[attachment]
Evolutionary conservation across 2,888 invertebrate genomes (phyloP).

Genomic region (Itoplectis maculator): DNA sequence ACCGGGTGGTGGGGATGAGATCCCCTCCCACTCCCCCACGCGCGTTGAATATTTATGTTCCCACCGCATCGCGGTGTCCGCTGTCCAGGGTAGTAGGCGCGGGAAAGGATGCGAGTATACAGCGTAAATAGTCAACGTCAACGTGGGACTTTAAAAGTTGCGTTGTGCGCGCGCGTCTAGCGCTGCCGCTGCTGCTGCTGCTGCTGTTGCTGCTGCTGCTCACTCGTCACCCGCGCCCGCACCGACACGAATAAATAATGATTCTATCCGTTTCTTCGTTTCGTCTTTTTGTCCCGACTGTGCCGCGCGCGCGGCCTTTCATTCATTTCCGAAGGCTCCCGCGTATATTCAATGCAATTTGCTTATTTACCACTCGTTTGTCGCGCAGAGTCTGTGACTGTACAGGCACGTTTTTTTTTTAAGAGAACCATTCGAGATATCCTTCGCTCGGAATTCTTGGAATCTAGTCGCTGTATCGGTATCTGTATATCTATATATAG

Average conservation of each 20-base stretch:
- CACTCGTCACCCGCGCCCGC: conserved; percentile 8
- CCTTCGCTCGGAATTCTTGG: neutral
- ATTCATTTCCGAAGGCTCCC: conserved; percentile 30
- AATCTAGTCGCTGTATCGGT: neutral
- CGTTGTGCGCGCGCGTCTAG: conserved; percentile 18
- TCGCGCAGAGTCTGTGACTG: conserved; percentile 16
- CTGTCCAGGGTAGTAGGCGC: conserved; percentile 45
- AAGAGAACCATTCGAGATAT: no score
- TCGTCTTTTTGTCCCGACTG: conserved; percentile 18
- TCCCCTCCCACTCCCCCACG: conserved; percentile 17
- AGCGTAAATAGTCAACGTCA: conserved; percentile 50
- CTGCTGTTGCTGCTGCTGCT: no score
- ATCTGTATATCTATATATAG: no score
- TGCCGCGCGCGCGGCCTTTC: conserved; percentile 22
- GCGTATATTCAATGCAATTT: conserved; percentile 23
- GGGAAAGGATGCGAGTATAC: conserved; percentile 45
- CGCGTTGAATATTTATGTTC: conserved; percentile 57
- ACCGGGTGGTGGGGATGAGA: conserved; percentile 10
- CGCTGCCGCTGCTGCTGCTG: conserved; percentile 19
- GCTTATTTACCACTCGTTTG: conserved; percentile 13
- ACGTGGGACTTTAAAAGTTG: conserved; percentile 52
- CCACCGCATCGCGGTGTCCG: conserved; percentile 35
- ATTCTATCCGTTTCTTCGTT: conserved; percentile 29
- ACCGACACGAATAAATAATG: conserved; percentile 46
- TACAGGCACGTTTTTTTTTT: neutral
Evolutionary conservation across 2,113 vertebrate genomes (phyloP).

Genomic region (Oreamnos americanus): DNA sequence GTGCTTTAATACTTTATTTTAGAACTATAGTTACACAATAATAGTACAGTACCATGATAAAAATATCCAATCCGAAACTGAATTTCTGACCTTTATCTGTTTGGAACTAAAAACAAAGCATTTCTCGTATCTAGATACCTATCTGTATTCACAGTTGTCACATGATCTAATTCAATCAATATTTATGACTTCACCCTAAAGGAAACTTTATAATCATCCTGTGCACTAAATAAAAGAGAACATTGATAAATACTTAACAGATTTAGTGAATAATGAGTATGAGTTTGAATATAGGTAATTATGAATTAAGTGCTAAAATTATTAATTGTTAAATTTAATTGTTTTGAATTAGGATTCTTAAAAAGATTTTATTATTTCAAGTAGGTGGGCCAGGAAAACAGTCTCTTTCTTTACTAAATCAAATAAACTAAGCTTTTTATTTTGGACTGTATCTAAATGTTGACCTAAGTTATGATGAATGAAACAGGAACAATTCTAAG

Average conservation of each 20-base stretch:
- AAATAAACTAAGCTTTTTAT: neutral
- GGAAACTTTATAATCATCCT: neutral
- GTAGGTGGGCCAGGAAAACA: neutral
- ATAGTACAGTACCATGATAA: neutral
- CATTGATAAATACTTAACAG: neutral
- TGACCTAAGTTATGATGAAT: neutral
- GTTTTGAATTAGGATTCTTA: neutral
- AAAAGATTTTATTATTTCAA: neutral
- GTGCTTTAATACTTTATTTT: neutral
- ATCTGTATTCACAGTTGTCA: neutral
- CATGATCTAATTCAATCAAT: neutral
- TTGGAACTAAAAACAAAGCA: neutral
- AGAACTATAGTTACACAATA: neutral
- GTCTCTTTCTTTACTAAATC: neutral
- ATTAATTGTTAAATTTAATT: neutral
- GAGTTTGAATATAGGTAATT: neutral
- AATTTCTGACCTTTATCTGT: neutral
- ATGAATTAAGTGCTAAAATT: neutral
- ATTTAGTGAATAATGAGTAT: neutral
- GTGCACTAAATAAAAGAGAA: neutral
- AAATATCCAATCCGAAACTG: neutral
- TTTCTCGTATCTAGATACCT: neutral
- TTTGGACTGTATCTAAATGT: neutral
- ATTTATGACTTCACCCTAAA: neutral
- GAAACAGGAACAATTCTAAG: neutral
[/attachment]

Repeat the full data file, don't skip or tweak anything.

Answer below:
Evolutionary conservation across 2,888 invertebrate genomes (phyloP).

Genomic region (Itoplectis maculator): DNA sequence ACCGGGTGGTGGGGATGAGATCCCCTCCCACTCCCCCACGCGCGTTGAATATTTATGTTCCCACCGCATCGCGGTGTCCGCTGTCCAGGGTAGTAGGCGCGGGAAAGGATGCGAGTATACAGCGTAAATAGTCAACGTCAACGTGGGACTTTAAAAGTTGCGTTGTGCGCGCGCGTCTAGCGCTGCCGCTGCTGCTGCTGCTGCTGTTGCTGCTGCTGCTCACTCGTCACCCGCGCCCGCACCGACACGAATAAATAATGATTCTATCCGTTTCTTCGTTTCGTCTTTTTGTCCCGACTGTGCCGCGCGCGCGGCCTTTCATTCATTTCCGAAGGCTCCCGCGTATATTCAATGCAATTTGCTTATTTACCACTCGTTTGTCGCGCAGAGTCTGTGACTGTACAGGCACGTTTTTTTTTTAAGAGAACCATTCGAGATATCCTTCGCTCGGAATTCTTGGAATCTAGTCGCTGTATCGGTATCTGTATATCTATATATAG

Average conservation of each 20-base stretch:
- CACTCGTCACCCGCGCCCGC: conserved; percentile 8
- CCTTCGCTCGGAATTCTTGG: neutral
- ATTCATTTCCGAAGGCTCCC: conserved; percentile 30
- AATCTAGTCGCTGTATCGGT: neutral
- CGTTGTGCGCGCGCGTCTAG: conserved; percentile 18
- TCGCGCAGAGTCTGTGACTG: conserved; percentile 16
- CTGTCCAGGGTAGTAGGCGC: conserved; percentile 45
- AAGAGAACCATTCGAGATAT: no score
- TCGTCTTTTTGTCCCGACTG: conserved; percentile 18
- TCCCCTCCCACTCCCCCACG: conserved; percentile 17
- AGCGTAAATAGTCAACGTCA: conserved; percentile 50
- CTGCTGTTGCTGCTGCTGCT: no score
- ATCTGTATATCTATATATAG: no score
- TGCCGCGCGCGCGGCCTTTC: conserved; percentile 22
- GCGTATATTCAATGCAATTT: conserved; percentile 23
- GGGAAAGGATGCGAGTATAC: conserved; percentile 45
- CGCGTTGAATATTTATGTTC: conserved; percentile 57
- ACCGGGTGGTGGGGATGAGA: conserved; percentile 10
- CGCTGCCGCTGCTGCTGCTG: conserved; percentile 19
- GCTTATTTACCACTCGTTTG: conserved; percentile 13
- ACGTGGGACTTTAAAAGTTG: conserved; percentile 52
- CCACCGCATCGCGGTGTCCG: conserved; percentile 35
- ATTCTATCCGTTTCTTCGTT: conserved; percentile 29
- ACCGACACGAATAAATAATG: conserved; percentile 46
- TACAGGCACGTTTTTTTTTT: neutral
Evolutionary conservation across 2,113 vertebrate genomes (phyloP).

Genomic region (Oreamnos americanus): DNA sequence GTGCTTTAATACTTTATTTTAGAACTATAGTTACACAATAATAGTACAGTACCATGATAAAAATATCCAATCCGAAACTGAATTTCTGACCTTTATCTGTTTGGAACTAAAAACAAAGCATTTCTCGTATCTAGATACCTATCTGTATTCACAGTTGTCACATGATCTAATTCAATCAATATTTATGACTTCACCCTAAAGGAAACTTTATAATCATCCTGTGCACTAAATAAAAGAGAACATTGATAAATACTTAACAGATTTAGTGAATAATGAGTATGAGTTTGAATATAGGTAATTATGAATTAAGTGCTAAAATTATTAATTGTTAAATTTAATTGTTTTGAATTAGGATTCTTAAAAAGATTTTATTATTTCAAGTAGGTGGGCCAGGAAAACAGTCTCTTTCTTTACTAAATCAAATAAACTAAGCTTTTTATTTTGGACTGTATCTAAATGTTGACCTAAGTTATGATGAATGAAACAGGAACAATTCTAAG

Average conservation of each 20-base stretch:
- AAATAAACTAAGCTTTTTAT: neutral
- GGAAACTTTATAATCATCCT: neutral
- GTAGGTGGGCCAGGAAAACA: neutral
- ATAGTACAGTACCATGATAA: neutral
- CATTGATAAATACTTAACAG: neutral
- TGACCTAAGTTATGATGAAT: neutral
- GTTTTGAATTAGGATTCTTA: neutral
- AAAAGATTTTATTATTTCAA: neutral
- GTGCTTTAATACTTTATTTT: neutral
- ATCTGTATTCACAGTTGTCA: neutral
- CATGATCTAATTCAATCAAT: neutral
- TTGGAACTAAAAACAAAGCA: neutral
- AGAACTATAGTTACACAATA: neutral
- GTCTCTTTCTTTACTAAATC: neutral
- ATTAATTGTTAAATTTAATT: neutral
- GAGTTTGAATATAGGTAATT: neutral
- AATTTCTGACCTTTATCTGT: neutral
- ATGAATTAAGTGCTAAAATT: neutral
- ATTTAGTGAATAATGAGTAT: neutral
- GTGCACTAAATAAAAGAGAA: neutral
- AAATATCCAATCCGAAACTG: neutral
- TTTCTCGTATCTAGATACCT: neutral
- TTTGGACTGTATCTAAATGT: neutral
- ATTTATGACTTCACCCTAAA: neutral
- GAAACAGGAACAATTCTAAG: neutral